National Guardsmen have just completed a two-week training exercise responding to a simulated cyberattack that destroyed critical utilities in the United States. The drills have become an annual event, but this year gained even more prominence after launching several major ransomware and cyber attacks over the past few months that crippled large parts of America’s infrastructure.
The exercises were part of the seventh Cyber Yankee, a training event that brings together guardsmen from across the New England area to test their responses to simulated cyberattacks. This year’s drills simulated a cyber attack targeting utilities on the west coast before spreading east across the United States towards New England. The exercise was designed not only to provide hands-on training in responding to active cyberattacks, but also collaboration between the National Guard and private sector partners, the FBI, the Department of Homeland Security’s Cybersecurity and Infrastructure Security Agency, the Federal Energy Regulatory Commission, and the U.S. Cyber Command, among others.
Marine Forces Reserve / LCpl Mitchell Collyer
Marine Forces Reserve and Army National Guard personnel participating in Cyber Yankee 2021.
“We do this in a training environment so that by the time it happens we will have those relationships built not just by a National Guard but by all of our critical infrastructure, our federal, local and state partners,” said Maj. Ryan Miler, State Connecticut Army National Guard cyber operations officer. “We have established these lines of communication and then it is much easier to come together and react.”
At this year’s Cyber Yankee, the new Cyber 9-Line system developed by US Cyber Command (USCYBERCOM) was used for the first time in the annual exercise. Cyber 9-Line provides the National Guard cyber units with a template of questions that will enable them to quickly provide USCYBERCOM with the details of an alleged cyber attack in the chain of command. Once CYBERCOM has this information from Cyber 9-Line, it can diagnose this attack faster and more efficiently and return information to the reporting unit, which can then pass this information on to affected local governments and industrial partners. “The Cyber 9-Line is still in its infancy, but after we launched this program a few months ago, we already have it [seen an impact]”Said Lt. US Air Force Col. Jeff Pacini, deputy chief of CNMF Future Operations, in a USCYBERCOM press release last year. “Ultimately, it’s about helping one another.” The Cyber 9-Line Questionnaire is similar to other nine-line formats used by the US armed forces for requests such as medical evacuation or close air support.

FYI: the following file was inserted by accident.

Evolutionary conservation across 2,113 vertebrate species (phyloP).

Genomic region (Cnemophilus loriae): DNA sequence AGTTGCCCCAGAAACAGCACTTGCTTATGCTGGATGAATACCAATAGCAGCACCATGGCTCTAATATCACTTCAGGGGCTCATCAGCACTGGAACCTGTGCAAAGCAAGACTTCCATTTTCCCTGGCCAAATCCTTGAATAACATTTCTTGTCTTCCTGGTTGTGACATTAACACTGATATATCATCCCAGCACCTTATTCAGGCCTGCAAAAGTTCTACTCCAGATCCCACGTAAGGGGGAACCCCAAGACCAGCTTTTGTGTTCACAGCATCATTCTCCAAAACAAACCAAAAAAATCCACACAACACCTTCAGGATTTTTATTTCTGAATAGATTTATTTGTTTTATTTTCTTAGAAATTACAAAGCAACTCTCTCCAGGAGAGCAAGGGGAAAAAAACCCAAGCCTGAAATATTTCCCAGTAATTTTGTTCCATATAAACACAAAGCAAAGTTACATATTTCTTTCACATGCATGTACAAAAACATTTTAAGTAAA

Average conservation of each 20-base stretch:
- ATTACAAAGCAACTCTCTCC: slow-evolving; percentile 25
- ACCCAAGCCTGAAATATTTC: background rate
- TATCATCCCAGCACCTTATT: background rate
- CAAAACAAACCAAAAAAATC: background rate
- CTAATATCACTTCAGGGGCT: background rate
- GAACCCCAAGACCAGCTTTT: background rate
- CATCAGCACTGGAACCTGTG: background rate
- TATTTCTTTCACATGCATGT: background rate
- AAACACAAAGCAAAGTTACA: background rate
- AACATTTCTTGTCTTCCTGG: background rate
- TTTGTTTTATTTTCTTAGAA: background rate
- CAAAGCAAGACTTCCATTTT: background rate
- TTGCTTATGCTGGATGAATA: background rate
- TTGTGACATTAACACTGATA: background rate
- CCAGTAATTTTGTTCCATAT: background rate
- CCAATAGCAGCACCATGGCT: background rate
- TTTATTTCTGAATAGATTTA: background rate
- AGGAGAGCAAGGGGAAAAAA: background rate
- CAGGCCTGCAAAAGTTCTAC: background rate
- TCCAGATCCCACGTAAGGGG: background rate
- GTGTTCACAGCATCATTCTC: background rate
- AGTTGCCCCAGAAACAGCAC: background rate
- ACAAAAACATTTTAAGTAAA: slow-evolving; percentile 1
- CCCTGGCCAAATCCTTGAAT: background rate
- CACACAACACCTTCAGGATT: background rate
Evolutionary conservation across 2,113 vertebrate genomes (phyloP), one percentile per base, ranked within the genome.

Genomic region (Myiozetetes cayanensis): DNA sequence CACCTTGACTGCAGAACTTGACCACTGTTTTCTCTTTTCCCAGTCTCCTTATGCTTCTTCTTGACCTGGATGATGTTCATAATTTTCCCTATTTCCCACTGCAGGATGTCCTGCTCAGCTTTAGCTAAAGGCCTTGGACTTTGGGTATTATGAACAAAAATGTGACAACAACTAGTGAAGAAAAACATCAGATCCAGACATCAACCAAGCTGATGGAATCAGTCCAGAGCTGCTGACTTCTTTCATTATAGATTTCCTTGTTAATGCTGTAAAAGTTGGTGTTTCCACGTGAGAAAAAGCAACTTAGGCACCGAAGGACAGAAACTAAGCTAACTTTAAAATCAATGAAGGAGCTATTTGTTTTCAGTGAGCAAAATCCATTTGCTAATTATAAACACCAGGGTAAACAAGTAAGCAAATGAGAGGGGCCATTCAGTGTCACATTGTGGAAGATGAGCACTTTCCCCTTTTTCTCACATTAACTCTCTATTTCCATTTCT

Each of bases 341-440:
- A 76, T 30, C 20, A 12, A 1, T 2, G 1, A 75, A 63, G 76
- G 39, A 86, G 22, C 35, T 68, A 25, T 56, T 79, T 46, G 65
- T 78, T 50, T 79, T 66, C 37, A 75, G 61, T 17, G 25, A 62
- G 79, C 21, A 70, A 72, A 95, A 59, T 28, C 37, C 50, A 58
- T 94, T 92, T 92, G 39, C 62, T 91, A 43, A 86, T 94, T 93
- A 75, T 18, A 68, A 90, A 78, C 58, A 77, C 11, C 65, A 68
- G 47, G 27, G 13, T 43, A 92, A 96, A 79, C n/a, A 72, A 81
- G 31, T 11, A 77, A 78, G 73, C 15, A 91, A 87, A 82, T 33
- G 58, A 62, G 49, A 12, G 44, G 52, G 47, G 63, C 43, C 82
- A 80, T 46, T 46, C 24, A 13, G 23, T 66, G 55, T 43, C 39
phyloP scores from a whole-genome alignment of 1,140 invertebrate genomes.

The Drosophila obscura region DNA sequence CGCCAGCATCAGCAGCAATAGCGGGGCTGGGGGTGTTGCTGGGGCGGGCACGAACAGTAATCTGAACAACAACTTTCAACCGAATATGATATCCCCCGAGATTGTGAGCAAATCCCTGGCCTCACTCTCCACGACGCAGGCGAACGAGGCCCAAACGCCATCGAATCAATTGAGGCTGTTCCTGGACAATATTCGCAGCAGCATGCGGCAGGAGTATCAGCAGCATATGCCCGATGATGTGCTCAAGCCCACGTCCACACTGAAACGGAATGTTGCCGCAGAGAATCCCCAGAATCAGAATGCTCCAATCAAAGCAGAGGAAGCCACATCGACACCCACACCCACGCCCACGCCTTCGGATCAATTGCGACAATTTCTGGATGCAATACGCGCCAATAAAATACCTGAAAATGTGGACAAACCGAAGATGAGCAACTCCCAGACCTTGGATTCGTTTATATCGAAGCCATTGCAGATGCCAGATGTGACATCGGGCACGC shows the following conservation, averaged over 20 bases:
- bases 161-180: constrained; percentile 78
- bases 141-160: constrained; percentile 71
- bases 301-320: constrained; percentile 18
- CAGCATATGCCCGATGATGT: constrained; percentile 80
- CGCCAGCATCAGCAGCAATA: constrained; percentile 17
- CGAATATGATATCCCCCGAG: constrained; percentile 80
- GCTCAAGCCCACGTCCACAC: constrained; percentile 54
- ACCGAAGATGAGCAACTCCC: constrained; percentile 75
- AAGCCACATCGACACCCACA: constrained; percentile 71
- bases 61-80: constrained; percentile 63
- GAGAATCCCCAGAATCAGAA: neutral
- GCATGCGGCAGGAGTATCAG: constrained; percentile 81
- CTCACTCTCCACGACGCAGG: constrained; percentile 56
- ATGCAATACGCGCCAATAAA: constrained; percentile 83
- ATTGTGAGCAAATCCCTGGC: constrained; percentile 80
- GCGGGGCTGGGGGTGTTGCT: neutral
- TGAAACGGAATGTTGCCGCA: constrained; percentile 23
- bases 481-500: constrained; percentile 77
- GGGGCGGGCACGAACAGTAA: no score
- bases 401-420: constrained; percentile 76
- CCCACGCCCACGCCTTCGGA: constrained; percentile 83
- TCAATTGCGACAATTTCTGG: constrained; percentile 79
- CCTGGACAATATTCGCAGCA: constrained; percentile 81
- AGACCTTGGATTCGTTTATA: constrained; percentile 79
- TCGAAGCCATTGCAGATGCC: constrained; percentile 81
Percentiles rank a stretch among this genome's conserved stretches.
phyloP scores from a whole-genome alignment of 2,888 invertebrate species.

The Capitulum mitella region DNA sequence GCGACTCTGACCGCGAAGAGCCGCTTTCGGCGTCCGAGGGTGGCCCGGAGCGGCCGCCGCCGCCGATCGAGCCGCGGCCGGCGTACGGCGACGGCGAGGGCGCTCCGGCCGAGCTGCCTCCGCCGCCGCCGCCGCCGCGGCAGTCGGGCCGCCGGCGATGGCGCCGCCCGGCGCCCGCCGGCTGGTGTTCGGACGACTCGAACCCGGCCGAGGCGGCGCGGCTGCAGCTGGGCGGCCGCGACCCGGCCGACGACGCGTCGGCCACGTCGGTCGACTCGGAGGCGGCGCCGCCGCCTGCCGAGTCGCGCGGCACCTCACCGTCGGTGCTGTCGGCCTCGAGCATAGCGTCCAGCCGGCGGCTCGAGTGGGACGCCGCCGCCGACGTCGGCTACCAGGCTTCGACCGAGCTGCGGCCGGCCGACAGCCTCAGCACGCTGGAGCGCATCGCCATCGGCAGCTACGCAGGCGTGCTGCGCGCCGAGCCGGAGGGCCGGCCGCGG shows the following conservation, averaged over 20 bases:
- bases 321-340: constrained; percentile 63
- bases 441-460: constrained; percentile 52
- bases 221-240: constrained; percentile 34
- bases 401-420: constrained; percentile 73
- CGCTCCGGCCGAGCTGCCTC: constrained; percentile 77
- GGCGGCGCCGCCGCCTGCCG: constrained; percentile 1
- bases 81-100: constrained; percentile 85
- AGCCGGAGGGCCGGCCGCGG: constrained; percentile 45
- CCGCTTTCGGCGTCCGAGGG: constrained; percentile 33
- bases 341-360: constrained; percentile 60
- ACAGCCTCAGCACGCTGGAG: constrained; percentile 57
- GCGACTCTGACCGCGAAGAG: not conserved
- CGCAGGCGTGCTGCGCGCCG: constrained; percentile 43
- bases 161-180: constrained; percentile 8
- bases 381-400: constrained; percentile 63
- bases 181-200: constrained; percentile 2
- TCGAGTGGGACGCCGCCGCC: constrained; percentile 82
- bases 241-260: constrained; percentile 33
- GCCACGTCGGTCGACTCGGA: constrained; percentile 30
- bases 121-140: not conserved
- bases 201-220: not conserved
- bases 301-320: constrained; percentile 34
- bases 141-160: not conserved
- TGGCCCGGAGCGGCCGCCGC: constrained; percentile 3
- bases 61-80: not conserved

A USCYBERCOM slide with the questions the Cyber 9-Line tool asks.
Lt. Col. Cameron Sprague, the Connecticut Air National Guard’s chief information officer and assistant trainer for this year’s Cyber Yankee, said the simulated cyberattacks should be as realistic and complex as possible in order to prepare for the type of incidents across the country more frequently:
It is really hard to do such an exercise effectively. Many cyber exercises involve capture-the-flag game-like activities that are too simple and not necessarily applicable to real-world crises. It’s really difficult to work effectively in an incident response environment. That’s the first thing many teams take with them when they go through this. This is actually how we’re going to create an incident response plan. That’s the big point.
The trainers said the teams that carried out bogus attacks provided a way for the National Guard to get a better idea of what to expect in the event of actual cyberattacks and ransomware operations. Knowing how your enemies conduct attacks can help you be better prepared to defend against them.
Last year’s Cyber Yankee exercises gathered over 200 guardsmen to combat various cyber threats. The guardsmen were divided into four blue teams tasked with responding to simulated cyberattacks, a red cell, which carried out these attacks, and a white cell, which “regulated and evaluated event operations”.
U.S. Army Col. Woody Groton, who headed the Cyber Yankee last year, said in 2020 that the exercise is aimed at providing guards against the same types of cyber threats currently facing U.S. businesses and infrastructures are exposed: